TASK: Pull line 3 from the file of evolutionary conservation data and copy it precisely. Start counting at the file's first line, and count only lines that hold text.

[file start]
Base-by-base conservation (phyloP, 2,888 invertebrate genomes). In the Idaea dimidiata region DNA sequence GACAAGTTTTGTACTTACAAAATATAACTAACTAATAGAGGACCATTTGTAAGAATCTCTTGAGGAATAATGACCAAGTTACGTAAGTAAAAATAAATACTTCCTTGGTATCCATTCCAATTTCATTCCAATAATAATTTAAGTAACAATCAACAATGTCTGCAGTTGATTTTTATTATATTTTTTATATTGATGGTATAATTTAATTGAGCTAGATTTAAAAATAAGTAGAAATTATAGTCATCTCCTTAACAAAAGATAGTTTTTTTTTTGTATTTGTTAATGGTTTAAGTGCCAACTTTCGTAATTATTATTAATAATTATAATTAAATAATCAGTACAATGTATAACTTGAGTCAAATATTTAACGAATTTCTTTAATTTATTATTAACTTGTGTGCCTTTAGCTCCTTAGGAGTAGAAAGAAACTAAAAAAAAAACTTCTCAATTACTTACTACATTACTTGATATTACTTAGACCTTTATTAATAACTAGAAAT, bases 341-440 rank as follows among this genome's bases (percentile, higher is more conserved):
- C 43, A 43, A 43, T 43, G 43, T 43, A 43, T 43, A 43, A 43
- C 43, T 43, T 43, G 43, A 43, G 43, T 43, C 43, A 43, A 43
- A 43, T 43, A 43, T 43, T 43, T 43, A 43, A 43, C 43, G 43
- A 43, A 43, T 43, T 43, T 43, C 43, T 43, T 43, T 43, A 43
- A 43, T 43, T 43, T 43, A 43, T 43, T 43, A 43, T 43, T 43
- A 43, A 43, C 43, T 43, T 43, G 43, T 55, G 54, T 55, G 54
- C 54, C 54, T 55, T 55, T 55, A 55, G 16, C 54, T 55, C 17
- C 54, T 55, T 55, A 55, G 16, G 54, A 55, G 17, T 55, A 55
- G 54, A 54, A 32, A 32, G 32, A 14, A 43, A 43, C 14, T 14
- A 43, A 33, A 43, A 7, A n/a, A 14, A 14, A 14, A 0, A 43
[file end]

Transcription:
- C 43, T 43, T 43, G 43, A 43, G 43, T 43, C 43, A 43, A 43